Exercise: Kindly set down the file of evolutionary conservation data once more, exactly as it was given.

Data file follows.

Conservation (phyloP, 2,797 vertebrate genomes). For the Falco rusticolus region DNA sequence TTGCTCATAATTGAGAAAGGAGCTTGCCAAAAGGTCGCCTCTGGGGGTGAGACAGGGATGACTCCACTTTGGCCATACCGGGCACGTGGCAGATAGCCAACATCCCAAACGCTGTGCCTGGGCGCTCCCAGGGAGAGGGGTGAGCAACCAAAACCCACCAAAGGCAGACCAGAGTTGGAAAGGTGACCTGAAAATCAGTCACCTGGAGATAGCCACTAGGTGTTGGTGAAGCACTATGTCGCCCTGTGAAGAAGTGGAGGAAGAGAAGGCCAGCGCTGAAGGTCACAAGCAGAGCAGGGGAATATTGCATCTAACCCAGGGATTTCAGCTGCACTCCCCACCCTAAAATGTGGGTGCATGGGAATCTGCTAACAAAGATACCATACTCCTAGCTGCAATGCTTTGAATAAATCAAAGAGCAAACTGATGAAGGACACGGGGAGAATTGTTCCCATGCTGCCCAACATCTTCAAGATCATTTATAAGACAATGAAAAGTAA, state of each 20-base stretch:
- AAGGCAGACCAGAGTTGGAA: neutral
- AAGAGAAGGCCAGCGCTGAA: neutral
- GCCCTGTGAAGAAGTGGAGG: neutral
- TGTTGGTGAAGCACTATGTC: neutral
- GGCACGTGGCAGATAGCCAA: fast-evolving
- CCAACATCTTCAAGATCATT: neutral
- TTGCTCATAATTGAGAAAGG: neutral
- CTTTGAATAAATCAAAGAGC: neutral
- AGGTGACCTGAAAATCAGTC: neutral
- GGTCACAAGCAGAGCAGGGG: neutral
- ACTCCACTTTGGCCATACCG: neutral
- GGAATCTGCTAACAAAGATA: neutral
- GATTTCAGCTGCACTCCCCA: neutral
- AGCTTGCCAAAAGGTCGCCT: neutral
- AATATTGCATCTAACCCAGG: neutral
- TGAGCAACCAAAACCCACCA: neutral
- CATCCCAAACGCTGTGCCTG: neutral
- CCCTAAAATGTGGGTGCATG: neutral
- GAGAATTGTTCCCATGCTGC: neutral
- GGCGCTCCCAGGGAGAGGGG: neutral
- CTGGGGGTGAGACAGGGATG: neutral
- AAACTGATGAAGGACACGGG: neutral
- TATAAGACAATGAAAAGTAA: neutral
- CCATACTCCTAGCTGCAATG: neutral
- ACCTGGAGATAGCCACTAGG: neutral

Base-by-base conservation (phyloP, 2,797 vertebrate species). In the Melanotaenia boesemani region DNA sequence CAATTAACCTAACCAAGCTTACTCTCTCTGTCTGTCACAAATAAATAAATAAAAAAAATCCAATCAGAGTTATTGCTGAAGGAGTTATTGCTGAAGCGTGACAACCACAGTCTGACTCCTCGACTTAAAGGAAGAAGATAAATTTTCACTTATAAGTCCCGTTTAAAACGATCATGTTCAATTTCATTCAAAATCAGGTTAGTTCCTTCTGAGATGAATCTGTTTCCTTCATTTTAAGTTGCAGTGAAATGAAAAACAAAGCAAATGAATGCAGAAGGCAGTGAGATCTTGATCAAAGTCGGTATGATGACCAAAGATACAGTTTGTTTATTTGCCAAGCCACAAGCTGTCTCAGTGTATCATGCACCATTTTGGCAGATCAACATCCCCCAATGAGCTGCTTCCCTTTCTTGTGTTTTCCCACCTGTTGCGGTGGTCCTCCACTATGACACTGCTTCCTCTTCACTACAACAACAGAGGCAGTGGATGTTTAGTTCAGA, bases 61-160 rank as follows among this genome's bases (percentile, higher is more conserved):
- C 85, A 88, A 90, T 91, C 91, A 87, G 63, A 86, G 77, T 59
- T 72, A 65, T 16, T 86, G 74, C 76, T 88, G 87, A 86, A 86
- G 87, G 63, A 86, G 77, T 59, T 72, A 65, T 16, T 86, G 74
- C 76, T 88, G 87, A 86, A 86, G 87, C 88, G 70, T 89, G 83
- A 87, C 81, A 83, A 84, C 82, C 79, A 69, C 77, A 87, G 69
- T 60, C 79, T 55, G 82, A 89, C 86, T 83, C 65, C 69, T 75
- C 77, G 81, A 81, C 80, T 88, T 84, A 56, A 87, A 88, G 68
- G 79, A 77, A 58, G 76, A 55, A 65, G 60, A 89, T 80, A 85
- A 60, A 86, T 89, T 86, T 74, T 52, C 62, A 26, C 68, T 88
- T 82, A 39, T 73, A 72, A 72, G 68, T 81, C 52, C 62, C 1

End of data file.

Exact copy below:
Conservation (phyloP, 2,797 vertebrate genomes). For the Falco rusticolus region DNA sequence TTGCTCATAATTGAGAAAGGAGCTTGCCAAAAGGTCGCCTCTGGGGGTGAGACAGGGATGACTCCACTTTGGCCATACCGGGCACGTGGCAGATAGCCAACATCCCAAACGCTGTGCCTGGGCGCTCCCAGGGAGAGGGGTGAGCAACCAAAACCCACCAAAGGCAGACCAGAGTTGGAAAGGTGACCTGAAAATCAGTCACCTGGAGATAGCCACTAGGTGTTGGTGAAGCACTATGTCGCCCTGTGAAGAAGTGGAGGAAGAGAAGGCCAGCGCTGAAGGTCACAAGCAGAGCAGGGGAATATTGCATCTAACCCAGGGATTTCAGCTGCACTCCCCACCCTAAAATGTGGGTGCATGGGAATCTGCTAACAAAGATACCATACTCCTAGCTGCAATGCTTTGAATAAATCAAAGAGCAAACTGATGAAGGACACGGGGAGAATTGTTCCCATGCTGCCCAACATCTTCAAGATCATTTATAAGACAATGAAAAGTAA, state of each 20-base stretch:
- AAGGCAGACCAGAGTTGGAA: neutral
- AAGAGAAGGCCAGCGCTGAA: neutral
- GCCCTGTGAAGAAGTGGAGG: neutral
- TGTTGGTGAAGCACTATGTC: neutral
- GGCACGTGGCAGATAGCCAA: fast-evolving
- CCAACATCTTCAAGATCATT: neutral
- TTGCTCATAATTGAGAAAGG: neutral
- CTTTGAATAAATCAAAGAGC: neutral
- AGGTGACCTGAAAATCAGTC: neutral
- GGTCACAAGCAGAGCAGGGG: neutral
- ACTCCACTTTGGCCATACCG: neutral
- GGAATCTGCTAACAAAGATA: neutral
- GATTTCAGCTGCACTCCCCA: neutral
- AGCTTGCCAAAAGGTCGCCT: neutral
- AATATTGCATCTAACCCAGG: neutral
- TGAGCAACCAAAACCCACCA: neutral
- CATCCCAAACGCTGTGCCTG: neutral
- CCCTAAAATGTGGGTGCATG: neutral
- GAGAATTGTTCCCATGCTGC: neutral
- GGCGCTCCCAGGGAGAGGGG: neutral
- CTGGGGGTGAGACAGGGATG: neutral
- AAACTGATGAAGGACACGGG: neutral
- TATAAGACAATGAAAAGTAA: neutral
- CCATACTCCTAGCTGCAATG: neutral
- ACCTGGAGATAGCCACTAGG: neutral

Base-by-base conservation (phyloP, 2,797 vertebrate species). In the Melanotaenia boesemani region DNA sequence CAATTAACCTAACCAAGCTTACTCTCTCTGTCTGTCACAAATAAATAAATAAAAAAAATCCAATCAGAGTTATTGCTGAAGGAGTTATTGCTGAAGCGTGACAACCACAGTCTGACTCCTCGACTTAAAGGAAGAAGATAAATTTTCACTTATAAGTCCCGTTTAAAACGATCATGTTCAATTTCATTCAAAATCAGGTTAGTTCCTTCTGAGATGAATCTGTTTCCTTCATTTTAAGTTGCAGTGAAATGAAAAACAAAGCAAATGAATGCAGAAGGCAGTGAGATCTTGATCAAAGTCGGTATGATGACCAAAGATACAGTTTGTTTATTTGCCAAGCCACAAGCTGTCTCAGTGTATCATGCACCATTTTGGCAGATCAACATCCCCCAATGAGCTGCTTCCCTTTCTTGTGTTTTCCCACCTGTTGCGGTGGTCCTCCACTATGACACTGCTTCCTCTTCACTACAACAACAGAGGCAGTGGATGTTTAGTTCAGA, bases 61-160 rank as follows among this genome's bases (percentile, higher is more conserved):
- C 85, A 88, A 90, T 91, C 91, A 87, G 63, A 86, G 77, T 59
- T 72, A 65, T 16, T 86, G 74, C 76, T 88, G 87, A 86, A 86
- G 87, G 63, A 86, G 77, T 59, T 72, A 65, T 16, T 86, G 74
- C 76, T 88, G 87, A 86, A 86, G 87, C 88, G 70, T 89, G 83
- A 87, C 81, A 83, A 84, C 82, C 79, A 69, C 77, A 87, G 69
- T 60, C 79, T 55, G 82, A 89, C 86, T 83, C 65, C 69, T 75
- C 77, G 81, A 81, C 80, T 88, T 84, A 56, A 87, A 88, G 68
- G 79, A 77, A 58, G 76, A 55, A 65, G 60, A 89, T 80, A 85
- A 60, A 86, T 89, T 86, T 74, T 52, C 62, A 26, C 68, T 88
- T 82, A 39, T 73, A 72, A 72, G 68, T 81, C 52, C 62, C 1